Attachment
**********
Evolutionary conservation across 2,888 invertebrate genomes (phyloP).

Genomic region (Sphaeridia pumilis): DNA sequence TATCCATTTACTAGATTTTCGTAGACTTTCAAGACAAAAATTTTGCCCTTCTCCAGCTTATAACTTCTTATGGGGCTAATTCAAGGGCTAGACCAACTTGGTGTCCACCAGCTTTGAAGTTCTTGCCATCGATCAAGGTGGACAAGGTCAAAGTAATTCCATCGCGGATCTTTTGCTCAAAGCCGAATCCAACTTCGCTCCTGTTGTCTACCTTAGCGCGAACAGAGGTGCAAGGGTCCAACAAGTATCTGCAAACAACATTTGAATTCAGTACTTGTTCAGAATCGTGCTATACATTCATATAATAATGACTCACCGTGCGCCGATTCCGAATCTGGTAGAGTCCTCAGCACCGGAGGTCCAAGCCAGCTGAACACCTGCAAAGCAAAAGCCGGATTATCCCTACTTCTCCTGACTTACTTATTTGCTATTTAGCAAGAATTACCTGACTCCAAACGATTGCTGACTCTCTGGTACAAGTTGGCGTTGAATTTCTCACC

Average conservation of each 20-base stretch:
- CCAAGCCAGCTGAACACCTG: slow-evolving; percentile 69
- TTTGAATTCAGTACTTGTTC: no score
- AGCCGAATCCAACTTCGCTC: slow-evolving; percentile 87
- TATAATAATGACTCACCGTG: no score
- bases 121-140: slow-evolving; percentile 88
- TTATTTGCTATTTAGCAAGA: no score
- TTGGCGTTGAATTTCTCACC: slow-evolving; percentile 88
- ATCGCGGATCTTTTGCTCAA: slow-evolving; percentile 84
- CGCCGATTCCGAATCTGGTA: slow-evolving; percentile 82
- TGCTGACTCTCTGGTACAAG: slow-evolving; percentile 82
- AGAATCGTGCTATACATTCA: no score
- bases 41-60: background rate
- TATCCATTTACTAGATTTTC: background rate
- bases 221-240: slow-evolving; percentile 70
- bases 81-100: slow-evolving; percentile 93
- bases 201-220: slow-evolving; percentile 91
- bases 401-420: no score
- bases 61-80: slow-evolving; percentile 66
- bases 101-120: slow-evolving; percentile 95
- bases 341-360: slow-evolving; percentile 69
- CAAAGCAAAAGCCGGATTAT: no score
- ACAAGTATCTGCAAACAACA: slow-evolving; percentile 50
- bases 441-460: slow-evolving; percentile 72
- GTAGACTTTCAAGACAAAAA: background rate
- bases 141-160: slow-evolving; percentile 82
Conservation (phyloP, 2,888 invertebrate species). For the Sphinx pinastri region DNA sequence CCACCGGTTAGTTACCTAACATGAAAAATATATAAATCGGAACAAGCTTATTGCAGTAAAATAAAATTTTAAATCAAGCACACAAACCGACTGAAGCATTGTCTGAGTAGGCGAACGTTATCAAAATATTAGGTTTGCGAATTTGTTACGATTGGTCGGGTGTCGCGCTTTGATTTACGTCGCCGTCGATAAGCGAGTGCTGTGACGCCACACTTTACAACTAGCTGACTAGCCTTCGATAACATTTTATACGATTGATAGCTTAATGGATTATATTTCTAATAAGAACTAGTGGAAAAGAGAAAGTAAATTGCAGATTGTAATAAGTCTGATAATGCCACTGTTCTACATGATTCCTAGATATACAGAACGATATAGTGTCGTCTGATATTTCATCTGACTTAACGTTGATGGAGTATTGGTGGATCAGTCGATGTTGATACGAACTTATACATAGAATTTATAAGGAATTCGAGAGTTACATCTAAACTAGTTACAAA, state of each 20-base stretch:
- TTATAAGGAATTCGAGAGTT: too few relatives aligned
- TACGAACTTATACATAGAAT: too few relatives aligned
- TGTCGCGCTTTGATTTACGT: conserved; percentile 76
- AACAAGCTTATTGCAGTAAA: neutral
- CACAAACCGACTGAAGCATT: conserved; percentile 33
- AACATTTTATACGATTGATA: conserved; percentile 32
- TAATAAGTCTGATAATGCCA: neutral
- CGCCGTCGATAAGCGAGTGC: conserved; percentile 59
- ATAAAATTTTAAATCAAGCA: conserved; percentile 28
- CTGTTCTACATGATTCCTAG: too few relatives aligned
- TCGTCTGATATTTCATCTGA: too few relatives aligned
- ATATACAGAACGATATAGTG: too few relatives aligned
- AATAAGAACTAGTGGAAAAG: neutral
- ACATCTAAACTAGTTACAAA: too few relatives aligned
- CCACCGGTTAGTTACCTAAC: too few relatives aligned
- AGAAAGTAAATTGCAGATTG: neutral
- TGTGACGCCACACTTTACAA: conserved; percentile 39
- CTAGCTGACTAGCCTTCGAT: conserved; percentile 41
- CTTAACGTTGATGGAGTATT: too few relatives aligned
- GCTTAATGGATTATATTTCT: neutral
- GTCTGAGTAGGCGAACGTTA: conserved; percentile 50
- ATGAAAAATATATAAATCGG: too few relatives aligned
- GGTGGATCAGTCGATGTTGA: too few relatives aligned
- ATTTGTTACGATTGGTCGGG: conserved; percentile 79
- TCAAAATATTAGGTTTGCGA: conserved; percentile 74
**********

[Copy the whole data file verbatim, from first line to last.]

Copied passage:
Evolutionary conservation across 2,888 invertebrate genomes (phyloP).

Genomic region (Sphaeridia pumilis): DNA sequence TATCCATTTACTAGATTTTCGTAGACTTTCAAGACAAAAATTTTGCCCTTCTCCAGCTTATAACTTCTTATGGGGCTAATTCAAGGGCTAGACCAACTTGGTGTCCACCAGCTTTGAAGTTCTTGCCATCGATCAAGGTGGACAAGGTCAAAGTAATTCCATCGCGGATCTTTTGCTCAAAGCCGAATCCAACTTCGCTCCTGTTGTCTACCTTAGCGCGAACAGAGGTGCAAGGGTCCAACAAGTATCTGCAAACAACATTTGAATTCAGTACTTGTTCAGAATCGTGCTATACATTCATATAATAATGACTCACCGTGCGCCGATTCCGAATCTGGTAGAGTCCTCAGCACCGGAGGTCCAAGCCAGCTGAACACCTGCAAAGCAAAAGCCGGATTATCCCTACTTCTCCTGACTTACTTATTTGCTATTTAGCAAGAATTACCTGACTCCAAACGATTGCTGACTCTCTGGTACAAGTTGGCGTTGAATTTCTCACC

Average conservation of each 20-base stretch:
- CCAAGCCAGCTGAACACCTG: slow-evolving; percentile 69
- TTTGAATTCAGTACTTGTTC: no score
- AGCCGAATCCAACTTCGCTC: slow-evolving; percentile 87
- TATAATAATGACTCACCGTG: no score
- bases 121-140: slow-evolving; percentile 88
- TTATTTGCTATTTAGCAAGA: no score
- TTGGCGTTGAATTTCTCACC: slow-evolving; percentile 88
- ATCGCGGATCTTTTGCTCAA: slow-evolving; percentile 84
- CGCCGATTCCGAATCTGGTA: slow-evolving; percentile 82
- TGCTGACTCTCTGGTACAAG: slow-evolving; percentile 82
- AGAATCGTGCTATACATTCA: no score
- bases 41-60: background rate
- TATCCATTTACTAGATTTTC: background rate
- bases 221-240: slow-evolving; percentile 70
- bases 81-100: slow-evolving; percentile 93
- bases 201-220: slow-evolving; percentile 91
- bases 401-420: no score
- bases 61-80: slow-evolving; percentile 66
- bases 101-120: slow-evolving; percentile 95
- bases 341-360: slow-evolving; percentile 69
- CAAAGCAAAAGCCGGATTAT: no score
- ACAAGTATCTGCAAACAACA: slow-evolving; percentile 50
- bases 441-460: slow-evolving; percentile 72
- GTAGACTTTCAAGACAAAAA: background rate
- bases 141-160: slow-evolving; percentile 82
Conservation (phyloP, 2,888 invertebrate species). For the Sphinx pinastri region DNA sequence CCACCGGTTAGTTACCTAACATGAAAAATATATAAATCGGAACAAGCTTATTGCAGTAAAATAAAATTTTAAATCAAGCACACAAACCGACTGAAGCATTGTCTGAGTAGGCGAACGTTATCAAAATATTAGGTTTGCGAATTTGTTACGATTGGTCGGGTGTCGCGCTTTGATTTACGTCGCCGTCGATAAGCGAGTGCTGTGACGCCACACTTTACAACTAGCTGACTAGCCTTCGATAACATTTTATACGATTGATAGCTTAATGGATTATATTTCTAATAAGAACTAGTGGAAAAGAGAAAGTAAATTGCAGATTGTAATAAGTCTGATAATGCCACTGTTCTACATGATTCCTAGATATACAGAACGATATAGTGTCGTCTGATATTTCATCTGACTTAACGTTGATGGAGTATTGGTGGATCAGTCGATGTTGATACGAACTTATACATAGAATTTATAAGGAATTCGAGAGTTACATCTAAACTAGTTACAAA, state of each 20-base stretch:
- TTATAAGGAATTCGAGAGTT: too few relatives aligned
- TACGAACTTATACATAGAAT: too few relatives aligned
- TGTCGCGCTTTGATTTACGT: conserved; percentile 76
- AACAAGCTTATTGCAGTAAA: neutral
- CACAAACCGACTGAAGCATT: conserved; percentile 33
- AACATTTTATACGATTGATA: conserved; percentile 32
- TAATAAGTCTGATAATGCCA: neutral
- CGCCGTCGATAAGCGAGTGC: conserved; percentile 59
- ATAAAATTTTAAATCAAGCA: conserved; percentile 28
- CTGTTCTACATGATTCCTAG: too few relatives aligned
- TCGTCTGATATTTCATCTGA: too few relatives aligned
- ATATACAGAACGATATAGTG: too few relatives aligned
- AATAAGAACTAGTGGAAAAG: neutral
- ACATCTAAACTAGTTACAAA: too few relatives aligned
- CCACCGGTTAGTTACCTAAC: too few relatives aligned
- AGAAAGTAAATTGCAGATTG: neutral
- TGTGACGCCACACTTTACAA: conserved; percentile 39
- CTAGCTGACTAGCCTTCGAT: conserved; percentile 41
- CTTAACGTTGATGGAGTATT: too few relatives aligned
- GCTTAATGGATTATATTTCT: neutral
- GTCTGAGTAGGCGAACGTTA: conserved; percentile 50
- ATGAAAAATATATAAATCGG: too few relatives aligned
- GGTGGATCAGTCGATGTTGA: too few relatives aligned
- ATTTGTTACGATTGGTCGGG: conserved; percentile 79
- TCAAAATATTAGGTTTGCGA: conserved; percentile 74